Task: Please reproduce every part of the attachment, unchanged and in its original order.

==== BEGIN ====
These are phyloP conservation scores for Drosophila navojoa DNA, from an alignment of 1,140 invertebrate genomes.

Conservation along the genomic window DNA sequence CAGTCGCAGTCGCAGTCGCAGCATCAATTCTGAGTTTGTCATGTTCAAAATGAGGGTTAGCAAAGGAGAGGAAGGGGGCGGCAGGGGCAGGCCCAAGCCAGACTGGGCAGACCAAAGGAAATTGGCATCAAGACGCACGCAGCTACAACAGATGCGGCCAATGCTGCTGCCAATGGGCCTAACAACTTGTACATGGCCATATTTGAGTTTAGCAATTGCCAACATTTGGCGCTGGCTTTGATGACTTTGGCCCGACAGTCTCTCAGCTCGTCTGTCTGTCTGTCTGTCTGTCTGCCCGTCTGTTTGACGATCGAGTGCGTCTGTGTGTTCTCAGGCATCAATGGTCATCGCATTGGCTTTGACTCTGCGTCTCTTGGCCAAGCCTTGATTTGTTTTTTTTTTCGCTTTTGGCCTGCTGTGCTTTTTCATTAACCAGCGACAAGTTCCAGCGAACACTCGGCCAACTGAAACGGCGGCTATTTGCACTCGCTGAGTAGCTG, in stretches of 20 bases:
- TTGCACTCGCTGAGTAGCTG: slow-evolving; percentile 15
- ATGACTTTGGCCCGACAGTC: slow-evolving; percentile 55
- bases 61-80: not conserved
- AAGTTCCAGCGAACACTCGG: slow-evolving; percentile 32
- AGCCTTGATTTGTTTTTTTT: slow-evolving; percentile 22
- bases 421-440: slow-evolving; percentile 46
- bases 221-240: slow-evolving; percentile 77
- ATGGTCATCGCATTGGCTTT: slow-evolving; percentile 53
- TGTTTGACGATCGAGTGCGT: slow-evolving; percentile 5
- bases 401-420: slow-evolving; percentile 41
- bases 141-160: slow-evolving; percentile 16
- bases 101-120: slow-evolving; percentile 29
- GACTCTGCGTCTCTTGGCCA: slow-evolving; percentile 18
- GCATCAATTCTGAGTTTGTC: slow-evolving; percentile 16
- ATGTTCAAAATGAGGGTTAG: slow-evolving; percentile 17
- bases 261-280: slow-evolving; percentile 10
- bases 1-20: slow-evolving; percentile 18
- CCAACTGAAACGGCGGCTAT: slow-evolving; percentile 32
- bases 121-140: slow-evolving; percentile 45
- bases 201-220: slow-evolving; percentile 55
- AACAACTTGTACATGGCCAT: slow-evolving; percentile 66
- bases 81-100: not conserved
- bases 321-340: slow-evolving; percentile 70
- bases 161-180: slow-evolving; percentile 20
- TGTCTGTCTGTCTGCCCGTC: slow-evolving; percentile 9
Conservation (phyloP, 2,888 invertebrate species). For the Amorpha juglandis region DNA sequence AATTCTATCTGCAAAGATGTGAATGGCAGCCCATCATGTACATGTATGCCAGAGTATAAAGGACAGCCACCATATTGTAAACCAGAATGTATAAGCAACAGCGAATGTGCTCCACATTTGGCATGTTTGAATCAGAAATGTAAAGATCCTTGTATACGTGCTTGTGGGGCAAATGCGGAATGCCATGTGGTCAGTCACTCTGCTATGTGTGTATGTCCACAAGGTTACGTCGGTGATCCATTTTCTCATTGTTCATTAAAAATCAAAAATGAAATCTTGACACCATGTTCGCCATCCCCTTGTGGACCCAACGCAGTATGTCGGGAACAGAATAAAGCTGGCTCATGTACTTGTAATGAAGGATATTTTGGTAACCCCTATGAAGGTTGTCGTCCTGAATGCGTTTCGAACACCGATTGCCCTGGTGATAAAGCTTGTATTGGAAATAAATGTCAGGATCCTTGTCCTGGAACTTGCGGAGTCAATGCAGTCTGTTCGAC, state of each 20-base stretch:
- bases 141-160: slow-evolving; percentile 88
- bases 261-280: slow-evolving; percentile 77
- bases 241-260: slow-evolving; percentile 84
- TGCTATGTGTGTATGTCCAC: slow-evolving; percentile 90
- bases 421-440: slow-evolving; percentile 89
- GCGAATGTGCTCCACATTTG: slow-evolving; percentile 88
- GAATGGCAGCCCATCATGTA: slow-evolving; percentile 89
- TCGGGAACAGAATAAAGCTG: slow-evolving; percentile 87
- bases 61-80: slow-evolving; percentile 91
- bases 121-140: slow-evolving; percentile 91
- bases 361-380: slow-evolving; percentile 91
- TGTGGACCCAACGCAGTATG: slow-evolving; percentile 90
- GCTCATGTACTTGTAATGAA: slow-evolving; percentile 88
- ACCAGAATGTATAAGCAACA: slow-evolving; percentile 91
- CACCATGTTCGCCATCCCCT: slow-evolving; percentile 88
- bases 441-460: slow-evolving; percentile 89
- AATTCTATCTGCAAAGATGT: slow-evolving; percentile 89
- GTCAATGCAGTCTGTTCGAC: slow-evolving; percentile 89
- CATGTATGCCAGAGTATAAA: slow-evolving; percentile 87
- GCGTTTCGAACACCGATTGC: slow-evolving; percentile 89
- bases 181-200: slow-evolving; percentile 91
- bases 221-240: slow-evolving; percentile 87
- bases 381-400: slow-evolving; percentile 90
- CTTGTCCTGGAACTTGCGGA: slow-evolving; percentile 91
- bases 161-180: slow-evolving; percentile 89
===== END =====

These are phyloP conservation scores for Drosophila navojoa DNA, from an alignment of 1,140 invertebrate genomes.

Conservation along the genomic window DNA sequence CAGTCGCAGTCGCAGTCGCAGCATCAATTCTGAGTTTGTCATGTTCAAAATGAGGGTTAGCAAAGGAGAGGAAGGGGGCGGCAGGGGCAGGCCCAAGCCAGACTGGGCAGACCAAAGGAAATTGGCATCAAGACGCACGCAGCTACAACAGATGCGGCCAATGCTGCTGCCAATGGGCCTAACAACTTGTACATGGCCATATTTGAGTTTAGCAATTGCCAACATTTGGCGCTGGCTTTGATGACTTTGGCCCGACAGTCTCTCAGCTCGTCTGTCTGTCTGTCTGTCTGTCTGCCCGTCTGTTTGACGATCGAGTGCGTCTGTGTGTTCTCAGGCATCAATGGTCATCGCATTGGCTTTGACTCTGCGTCTCTTGGCCAAGCCTTGATTTGTTTTTTTTTTCGCTTTTGGCCTGCTGTGCTTTTTCATTAACCAGCGACAAGTTCCAGCGAACACTCGGCCAACTGAAACGGCGGCTATTTGCACTCGCTGAGTAGCTG, in stretches of 20 bases:
- TTGCACTCGCTGAGTAGCTG: slow-evolving; percentile 15
- ATGACTTTGGCCCGACAGTC: slow-evolving; percentile 55
- bases 61-80: not conserved
- AAGTTCCAGCGAACACTCGG: slow-evolving; percentile 32
- AGCCTTGATTTGTTTTTTTT: slow-evolving; percentile 22
- bases 421-440: slow-evolving; percentile 46
- bases 221-240: slow-evolving; percentile 77
- ATGGTCATCGCATTGGCTTT: slow-evolving; percentile 53
- TGTTTGACGATCGAGTGCGT: slow-evolving; percentile 5
- bases 401-420: slow-evolving; percentile 41
- bases 141-160: slow-evolving; percentile 16
- bases 101-120: slow-evolving; percentile 29
- GACTCTGCGTCTCTTGGCCA: slow-evolving; percentile 18
- GCATCAATTCTGAGTTTGTC: slow-evolving; percentile 16
- ATGTTCAAAATGAGGGTTAG: slow-evolving; percentile 17
- bases 261-280: slow-evolving; percentile 10
- bases 1-20: slow-evolving; percentile 18
- CCAACTGAAACGGCGGCTAT: slow-evolving; percentile 32
- bases 121-140: slow-evolving; percentile 45
- bases 201-220: slow-evolving; percentile 55
- AACAACTTGTACATGGCCAT: slow-evolving; percentile 66
- bases 81-100: not conserved
- bases 321-340: slow-evolving; percentile 70
- bases 161-180: slow-evolving; percentile 20
- TGTCTGTCTGTCTGCCCGTC: slow-evolving; percentile 9
Conservation (phyloP, 2,888 invertebrate species). For the Amorpha juglandis region DNA sequence AATTCTATCTGCAAAGATGTGAATGGCAGCCCATCATGTACATGTATGCCAGAGTATAAAGGACAGCCACCATATTGTAAACCAGAATGTATAAGCAACAGCGAATGTGCTCCACATTTGGCATGTTTGAATCAGAAATGTAAAGATCCTTGTATACGTGCTTGTGGGGCAAATGCGGAATGCCATGTGGTCAGTCACTCTGCTATGTGTGTATGTCCACAAGGTTACGTCGGTGATCCATTTTCTCATTGTTCATTAAAAATCAAAAATGAAATCTTGACACCATGTTCGCCATCCCCTTGTGGACCCAACGCAGTATGTCGGGAACAGAATAAAGCTGGCTCATGTACTTGTAATGAAGGATATTTTGGTAACCCCTATGAAGGTTGTCGTCCTGAATGCGTTTCGAACACCGATTGCCCTGGTGATAAAGCTTGTATTGGAAATAAATGTCAGGATCCTTGTCCTGGAACTTGCGGAGTCAATGCAGTCTGTTCGAC, state of each 20-base stretch:
- bases 141-160: slow-evolving; percentile 88
- bases 261-280: slow-evolving; percentile 77
- bases 241-260: slow-evolving; percentile 84
- TGCTATGTGTGTATGTCCAC: slow-evolving; percentile 90
- bases 421-440: slow-evolving; percentile 89
- GCGAATGTGCTCCACATTTG: slow-evolving; percentile 88
- GAATGGCAGCCCATCATGTA: slow-evolving; percentile 89
- TCGGGAACAGAATAAAGCTG: slow-evolving; percentile 87
- bases 61-80: slow-evolving; percentile 91
- bases 121-140: slow-evolving; percentile 91
- bases 361-380: slow-evolving; percentile 91
- TGTGGACCCAACGCAGTATG: slow-evolving; percentile 90
- GCTCATGTACTTGTAATGAA: slow-evolving; percentile 88
- ACCAGAATGTATAAGCAACA: slow-evolving; percentile 91
- CACCATGTTCGCCATCCCCT: slow-evolving; percentile 88
- bases 441-460: slow-evolving; percentile 89
- AATTCTATCTGCAAAGATGT: slow-evolving; percentile 89
- GTCAATGCAGTCTGTTCGAC: slow-evolving; percentile 89
- CATGTATGCCAGAGTATAAA: slow-evolving; percentile 87
- GCGTTTCGAACACCGATTGC: slow-evolving; percentile 89
- bases 181-200: slow-evolving; percentile 91
- bases 221-240: slow-evolving; percentile 87
- bases 381-400: slow-evolving; percentile 90
- CTTGTCCTGGAACTTGCGGA: slow-evolving; percentile 91
- bases 161-180: slow-evolving; percentile 89